b) Welfare of persons with disabilities, orphans, widows, heroes who contributed and fought in defence of the country and aged persons;
c) The Government shall encourage the establishment of the Civil Society and social development institutions for the public, that is to say, NGOs, women, youth, students, human rights and professional organizations;
i) The Government shall create a positive environment for women to participate effectively in economic, social and political life of the society;

Page 16, CHAPTER SIX, THE STRUCTURE AND ORGANISATION OF THE STATE, PART I PARLIAMENT, ARTICLE 29, THE COMPOSITION OF PARLIAMENT, The Transitional Federal Parliament of the Somali Republic shall consist of Two Hundred and Seventy Five (275) Members of which at least Twelve Percent (12%) shall be women.

Women, girls and gender

Participation
Gender quotas
Page 16, CHAPTER SIX, THE STRUCTURE AND ORGANISATION OF THE STATE, PART I PARLIAMENT, ARTICLE 29, THE COMPOSITION OF PARLIAMENT, The Transitional Federal Parliament of the Somali Republic shall consist of Two Hundred and Seventy Five (275) Members of which at least Twelve Percent (12%) shall be women.
Effective participation
Page 14, CHAPTER FIVE, PROTECTION OF THE FUNDAMENTAL RIGHTS & FREEDOMS OF THE PEOPLE, ARTICLE 25, PROTECTION OF FAMILY, ARTICLE 26 SOCIAL WELFARE, The Government shall guarantee public social welfare as follows:
c) The Government shall encourage the establishment of the Civil Society and social development institutions for the public, that is to say, NGOs, women, youth, students, human rights and professional organizations;
i) The Government shall create a positive environment for women to participate effectively in economic, social and political life of the society;
Equality
Equality (general)
Page 9, CHAPTER FIVE, PROTECTION OF THE FUNDAMENTAL RIGHTS & FREEDOMS OF THE PEOPLE, ARTICLE 15, EQUALITY OF THE CITIZENS BEFORE THE LAW, 1. All citizens of the Somali Republic are equal before the law and provisions of this Transitional Federal Charter and have the right to equal protection and equal benefit of the law without distinction of race, birth, language, religion, sex or political affiliation.
Social equality
Page 14, CHAPTER FIVE, PROTECTION OF THE FUNDAMENTAL RIGHTS & FREEDOMS OF THE PEOPLE, ARTICLE 25, PROTECTION OF FAMILY, ARTICLE 26 SOCIAL WELFARE, The Government shall guarantee public social welfare as follows:
...
b) Welfare of persons with disabilities, orphans, widows, heroes who contributed and fought in defence of the country and aged persons;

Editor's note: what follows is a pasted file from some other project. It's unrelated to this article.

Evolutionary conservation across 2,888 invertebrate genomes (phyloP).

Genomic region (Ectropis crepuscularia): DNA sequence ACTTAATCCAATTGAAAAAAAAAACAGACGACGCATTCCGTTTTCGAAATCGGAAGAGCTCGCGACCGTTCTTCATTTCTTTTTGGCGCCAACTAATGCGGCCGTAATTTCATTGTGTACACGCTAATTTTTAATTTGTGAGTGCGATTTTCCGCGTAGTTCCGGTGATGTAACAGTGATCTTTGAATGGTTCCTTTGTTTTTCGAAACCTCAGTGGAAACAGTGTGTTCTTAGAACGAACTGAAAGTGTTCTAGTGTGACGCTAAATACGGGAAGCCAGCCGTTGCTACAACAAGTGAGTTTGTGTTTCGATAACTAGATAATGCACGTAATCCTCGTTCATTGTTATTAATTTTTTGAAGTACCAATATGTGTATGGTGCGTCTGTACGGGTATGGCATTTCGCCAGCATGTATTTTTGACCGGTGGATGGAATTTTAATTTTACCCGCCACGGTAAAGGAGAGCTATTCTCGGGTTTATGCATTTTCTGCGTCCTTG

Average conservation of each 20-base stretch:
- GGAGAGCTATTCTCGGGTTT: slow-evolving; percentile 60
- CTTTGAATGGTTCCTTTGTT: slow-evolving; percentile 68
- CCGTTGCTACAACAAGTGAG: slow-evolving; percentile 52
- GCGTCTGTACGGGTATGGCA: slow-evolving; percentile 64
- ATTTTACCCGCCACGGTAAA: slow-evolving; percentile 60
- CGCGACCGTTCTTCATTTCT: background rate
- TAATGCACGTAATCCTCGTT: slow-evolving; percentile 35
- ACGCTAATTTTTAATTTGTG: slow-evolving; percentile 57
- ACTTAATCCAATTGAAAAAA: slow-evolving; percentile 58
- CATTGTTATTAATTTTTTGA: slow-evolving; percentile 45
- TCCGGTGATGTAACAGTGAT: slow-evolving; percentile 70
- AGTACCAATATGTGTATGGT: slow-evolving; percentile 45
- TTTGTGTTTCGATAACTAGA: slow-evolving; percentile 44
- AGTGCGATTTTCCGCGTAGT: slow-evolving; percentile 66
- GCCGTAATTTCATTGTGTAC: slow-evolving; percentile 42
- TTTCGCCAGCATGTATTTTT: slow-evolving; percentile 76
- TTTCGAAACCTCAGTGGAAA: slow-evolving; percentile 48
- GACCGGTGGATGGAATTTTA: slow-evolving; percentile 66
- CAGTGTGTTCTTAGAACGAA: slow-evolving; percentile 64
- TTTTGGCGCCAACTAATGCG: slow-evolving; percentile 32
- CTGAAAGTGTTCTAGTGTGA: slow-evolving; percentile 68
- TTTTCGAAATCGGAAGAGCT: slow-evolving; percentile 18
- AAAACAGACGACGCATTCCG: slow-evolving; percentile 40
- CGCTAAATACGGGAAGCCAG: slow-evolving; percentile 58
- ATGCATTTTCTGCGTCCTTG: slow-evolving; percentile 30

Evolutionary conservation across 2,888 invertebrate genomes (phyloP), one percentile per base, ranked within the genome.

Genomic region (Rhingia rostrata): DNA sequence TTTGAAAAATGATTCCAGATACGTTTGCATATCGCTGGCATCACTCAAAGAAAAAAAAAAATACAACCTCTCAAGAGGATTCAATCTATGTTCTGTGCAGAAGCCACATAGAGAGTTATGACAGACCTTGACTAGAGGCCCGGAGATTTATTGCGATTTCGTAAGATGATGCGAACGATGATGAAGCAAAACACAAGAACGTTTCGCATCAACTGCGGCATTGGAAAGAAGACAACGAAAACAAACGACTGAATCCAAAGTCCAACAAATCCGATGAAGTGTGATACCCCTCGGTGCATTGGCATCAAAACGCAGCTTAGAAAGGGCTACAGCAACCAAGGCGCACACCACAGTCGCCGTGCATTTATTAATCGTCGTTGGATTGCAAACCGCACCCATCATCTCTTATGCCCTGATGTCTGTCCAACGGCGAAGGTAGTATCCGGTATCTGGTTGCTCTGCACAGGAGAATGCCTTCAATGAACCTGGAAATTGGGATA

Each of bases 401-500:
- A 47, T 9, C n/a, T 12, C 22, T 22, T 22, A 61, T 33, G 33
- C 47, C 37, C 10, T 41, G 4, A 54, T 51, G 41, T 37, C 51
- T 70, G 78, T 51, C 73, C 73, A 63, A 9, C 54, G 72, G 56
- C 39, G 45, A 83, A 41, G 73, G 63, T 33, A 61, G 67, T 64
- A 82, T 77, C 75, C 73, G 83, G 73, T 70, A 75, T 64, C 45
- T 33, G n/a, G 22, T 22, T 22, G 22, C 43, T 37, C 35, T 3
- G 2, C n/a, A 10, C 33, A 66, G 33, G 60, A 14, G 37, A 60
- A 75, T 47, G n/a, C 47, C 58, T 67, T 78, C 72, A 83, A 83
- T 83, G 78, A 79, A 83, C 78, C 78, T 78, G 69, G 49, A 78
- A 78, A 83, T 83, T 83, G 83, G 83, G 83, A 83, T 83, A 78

Particular groups of women
Pregnancy/maternity
Page 14, CHAPTER FIVE, PROTECTION OF THE FUNDAMENTAL RIGHTS & FREEDOMS OF THE PEOPLE, ARTICLE 25, PROTECTION OF FAMILY, ARTICLE 26 SOCIAL WELFARE, The Government shall guarantee public social welfare as follows:
a) It shall be the responsibility of the Government to protect and provide public health, safe motherhood, childcare and control communicable diseases;
International law
No specific mention.
New institutions
Infrastructure (general)
Page 14, CHAPTER FIVE, PROTECTION OF THE FUNDAMENTAL RIGHTS & FREEDOMS OF THE PEOPLE, ARTICLE 25, PROTECTION OF FAMILY, ARTICLE 26 SOCIAL WELFARE, The Government shall guarantee public social welfare as follows:
c) The Government shall encourage the establishment of the Civil Society and social development institutions for the public, that is to say, NGOs, women, youth, students, human rights and professional organizations;
Violence against women
No specific mention.
Transitional justice
No specific mention.
Institutional reform
No specific mention.
Development
Health (general)
Page 14, CHAPTER FIVE, PROTECTION OF THE FUNDAMENTAL RIGHTS & FREEDOMS OF THE PEOPLE, ARTICLE 25, PROTECTION OF FAMILY, ARTICLE 26 SOCIAL WELFARE, The Government shall guarantee public social welfare as follows:
a) It shall be the responsibility of the Government to protect and provide public health, safe motherhood, childcare and control communicable diseases;
Implementation
No specific mention.
Other
No specific mention.

The University of Edinburgh